I submit that an individual who breaks a law that conscience tells him is unjust, and who willingly accepts the penalty of imprisonment in order to arouse the conscience of the community over its injustice, is in reality expressing the highest respect for the law.
The penalty for laughing in a courtroom is six months in jail; if it were not for this penalty, the jury would never hear the evidence.
Virtue pardons the wicked, as the sandal-tree perfumes the axe which strikes it.
I am an expert of electricity. My father occupied the chair of applied electricity at the state prison.
Nor cell, nor chain, nor dungeon speaks to the murderer like the voice of solitude.
We don't seem to be able to check crime, so why not legalize it and then tax it out of business.
Experts and the educated elite have replaced what worked with what sounded good. Society was far more civilized before they took over our schools, prisons, welfare programs, police departments and courts. It's high time we ran these people out of our lives and went back to common sense.
The only effect of public punishment is to show the rabble how bravely it can be borne; and that every one who hath lost a toe-nail hath suffered worse.
To try to raise a son from inside the prison walls is a very difficult thing. But I want to say to the world my son at 16 was the one who tried the most to get me out of prison.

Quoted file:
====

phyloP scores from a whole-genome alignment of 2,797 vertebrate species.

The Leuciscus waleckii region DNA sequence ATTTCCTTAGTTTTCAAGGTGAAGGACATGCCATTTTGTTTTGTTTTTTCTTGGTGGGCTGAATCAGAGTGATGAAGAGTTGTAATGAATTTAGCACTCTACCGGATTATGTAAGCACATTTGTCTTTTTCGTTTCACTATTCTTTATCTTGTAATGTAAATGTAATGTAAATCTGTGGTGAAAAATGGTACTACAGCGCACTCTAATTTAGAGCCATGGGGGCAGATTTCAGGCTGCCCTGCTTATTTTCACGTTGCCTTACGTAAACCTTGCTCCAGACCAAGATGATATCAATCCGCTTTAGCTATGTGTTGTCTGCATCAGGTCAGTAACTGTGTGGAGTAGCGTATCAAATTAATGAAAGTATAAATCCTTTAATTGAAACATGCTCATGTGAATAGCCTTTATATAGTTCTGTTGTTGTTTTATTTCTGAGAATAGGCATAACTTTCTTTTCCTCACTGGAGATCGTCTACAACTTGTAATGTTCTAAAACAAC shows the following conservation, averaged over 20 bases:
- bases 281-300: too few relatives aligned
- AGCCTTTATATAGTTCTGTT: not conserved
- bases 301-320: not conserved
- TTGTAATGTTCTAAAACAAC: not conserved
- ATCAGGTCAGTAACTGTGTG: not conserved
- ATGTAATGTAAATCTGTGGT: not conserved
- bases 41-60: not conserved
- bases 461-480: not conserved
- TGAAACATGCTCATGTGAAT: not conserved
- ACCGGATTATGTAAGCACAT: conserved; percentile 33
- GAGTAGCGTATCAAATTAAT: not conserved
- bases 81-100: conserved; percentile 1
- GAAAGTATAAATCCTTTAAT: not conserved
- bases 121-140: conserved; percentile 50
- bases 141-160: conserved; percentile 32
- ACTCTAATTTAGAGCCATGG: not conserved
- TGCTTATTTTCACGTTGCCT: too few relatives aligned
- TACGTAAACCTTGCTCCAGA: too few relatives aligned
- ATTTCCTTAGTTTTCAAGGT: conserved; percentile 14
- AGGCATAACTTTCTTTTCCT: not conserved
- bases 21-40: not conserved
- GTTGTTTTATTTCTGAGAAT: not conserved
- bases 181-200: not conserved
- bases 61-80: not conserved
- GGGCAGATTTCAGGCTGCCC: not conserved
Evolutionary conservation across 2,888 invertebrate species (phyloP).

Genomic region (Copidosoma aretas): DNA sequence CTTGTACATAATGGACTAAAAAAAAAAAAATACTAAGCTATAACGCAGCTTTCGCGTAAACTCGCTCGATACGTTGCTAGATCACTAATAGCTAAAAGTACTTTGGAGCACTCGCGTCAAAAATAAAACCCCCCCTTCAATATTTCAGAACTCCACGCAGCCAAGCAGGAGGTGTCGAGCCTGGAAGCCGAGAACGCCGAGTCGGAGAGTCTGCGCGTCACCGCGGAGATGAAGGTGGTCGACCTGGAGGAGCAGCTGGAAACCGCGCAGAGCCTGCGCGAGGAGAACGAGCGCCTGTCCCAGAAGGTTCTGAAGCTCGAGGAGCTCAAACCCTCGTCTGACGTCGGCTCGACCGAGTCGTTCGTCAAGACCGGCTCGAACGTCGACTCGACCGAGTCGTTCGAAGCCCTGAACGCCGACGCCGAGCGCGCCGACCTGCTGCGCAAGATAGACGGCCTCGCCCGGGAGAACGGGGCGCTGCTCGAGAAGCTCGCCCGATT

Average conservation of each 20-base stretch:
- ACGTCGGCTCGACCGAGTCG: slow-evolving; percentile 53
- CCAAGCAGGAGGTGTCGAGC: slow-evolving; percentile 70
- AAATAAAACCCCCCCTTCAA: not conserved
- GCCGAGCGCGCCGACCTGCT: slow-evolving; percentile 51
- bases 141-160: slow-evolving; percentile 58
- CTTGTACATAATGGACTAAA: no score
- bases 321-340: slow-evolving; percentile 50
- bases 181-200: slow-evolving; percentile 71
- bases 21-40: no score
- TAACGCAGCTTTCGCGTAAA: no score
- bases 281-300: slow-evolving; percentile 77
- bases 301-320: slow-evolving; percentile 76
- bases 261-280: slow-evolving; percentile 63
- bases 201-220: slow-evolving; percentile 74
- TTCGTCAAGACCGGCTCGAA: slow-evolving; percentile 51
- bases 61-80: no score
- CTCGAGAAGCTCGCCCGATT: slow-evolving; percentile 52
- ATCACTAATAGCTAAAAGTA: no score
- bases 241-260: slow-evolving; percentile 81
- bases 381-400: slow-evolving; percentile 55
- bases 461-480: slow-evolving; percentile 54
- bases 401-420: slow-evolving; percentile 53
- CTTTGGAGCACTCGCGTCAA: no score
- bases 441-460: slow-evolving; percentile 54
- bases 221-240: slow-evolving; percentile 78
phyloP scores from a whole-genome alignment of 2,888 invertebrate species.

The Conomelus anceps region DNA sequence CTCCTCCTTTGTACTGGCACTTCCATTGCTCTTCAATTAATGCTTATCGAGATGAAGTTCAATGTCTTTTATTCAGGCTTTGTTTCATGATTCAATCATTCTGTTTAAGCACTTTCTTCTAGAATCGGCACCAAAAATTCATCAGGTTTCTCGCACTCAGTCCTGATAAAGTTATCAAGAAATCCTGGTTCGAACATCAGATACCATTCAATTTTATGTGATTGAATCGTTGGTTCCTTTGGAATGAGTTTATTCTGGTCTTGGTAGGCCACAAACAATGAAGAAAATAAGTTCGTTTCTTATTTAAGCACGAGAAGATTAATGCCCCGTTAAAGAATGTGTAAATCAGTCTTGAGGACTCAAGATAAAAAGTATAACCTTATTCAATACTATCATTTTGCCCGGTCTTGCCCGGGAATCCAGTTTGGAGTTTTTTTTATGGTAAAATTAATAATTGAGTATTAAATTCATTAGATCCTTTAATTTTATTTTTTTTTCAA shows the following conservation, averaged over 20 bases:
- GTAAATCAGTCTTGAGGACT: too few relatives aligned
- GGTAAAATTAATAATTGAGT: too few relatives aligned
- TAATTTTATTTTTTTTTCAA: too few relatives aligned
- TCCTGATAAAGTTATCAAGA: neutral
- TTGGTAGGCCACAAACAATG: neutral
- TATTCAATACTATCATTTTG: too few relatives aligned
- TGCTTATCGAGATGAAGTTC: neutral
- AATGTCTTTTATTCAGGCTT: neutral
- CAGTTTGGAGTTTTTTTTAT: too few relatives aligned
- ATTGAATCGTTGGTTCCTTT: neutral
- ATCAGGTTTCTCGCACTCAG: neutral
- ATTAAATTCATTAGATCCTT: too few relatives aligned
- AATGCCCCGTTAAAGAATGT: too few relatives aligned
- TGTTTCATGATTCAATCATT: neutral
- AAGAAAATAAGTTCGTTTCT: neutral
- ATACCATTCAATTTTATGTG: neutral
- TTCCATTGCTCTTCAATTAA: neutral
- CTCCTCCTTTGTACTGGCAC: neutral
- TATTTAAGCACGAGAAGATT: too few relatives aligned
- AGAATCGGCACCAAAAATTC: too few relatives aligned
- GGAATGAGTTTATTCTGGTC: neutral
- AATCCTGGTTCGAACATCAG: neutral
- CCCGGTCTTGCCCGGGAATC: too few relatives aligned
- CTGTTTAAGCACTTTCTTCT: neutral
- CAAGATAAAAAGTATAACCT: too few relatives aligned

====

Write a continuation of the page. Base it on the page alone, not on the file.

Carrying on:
The torment of human frustration, whatever its immediate cause, is the knowledge that the self is in prison, its vital force and 'mangled mind' leaking away in lonely, wasteful self-conflict.
We judge ourselves by what we feel capable of doing, while others judge us by what we have already done.
Any punishment that does not correct, that can merely rouse rebellion in whoever has to endure it, is a piece of gratuitous infamy which makes those who impose it more guilty in the eyes of humanity, good sense and reason, nay a hundred times more guilty than the victim on whom the punishment is inflicted.
If it's near dinner-time, the foreman takes out his watch when the jury has retired, and says: "Dear me, gentlemen, ten minutes to five, I declare! I dine at five, gentlemen." "So do I," says everybody else, except two men who ought to have dined at three and seem more than half disposed to stand out in consequence. The foreman smiles, and puts up his watch:--"Well, gentlemen, what do we say, plaintiff or defendant, gentlemen?
Whatever is worthy to be loved for anything is worthy of preservation. A wise and dispassionate legislator, if any such should ever arise among men, will not condemn to death him who has done or is likely to do more service than injury to society. Blocks and gibbets are the nearest objects with legislators, and their business is never with hopes or with virtues.
The worst prison is not of stone. It is of a throbbing heart, outraged by an infamous life.
I don't like being famous - it is like a prison. And driving for Ferrari would make it far worse.
Mere factual innocence is no reason not to carry out a death sentence properly reached.
Taught from infancy that beauty is woman's sceptre, the mind shapes itself to the body, and roaming round its gilt cage, only seeks to adorn its prison.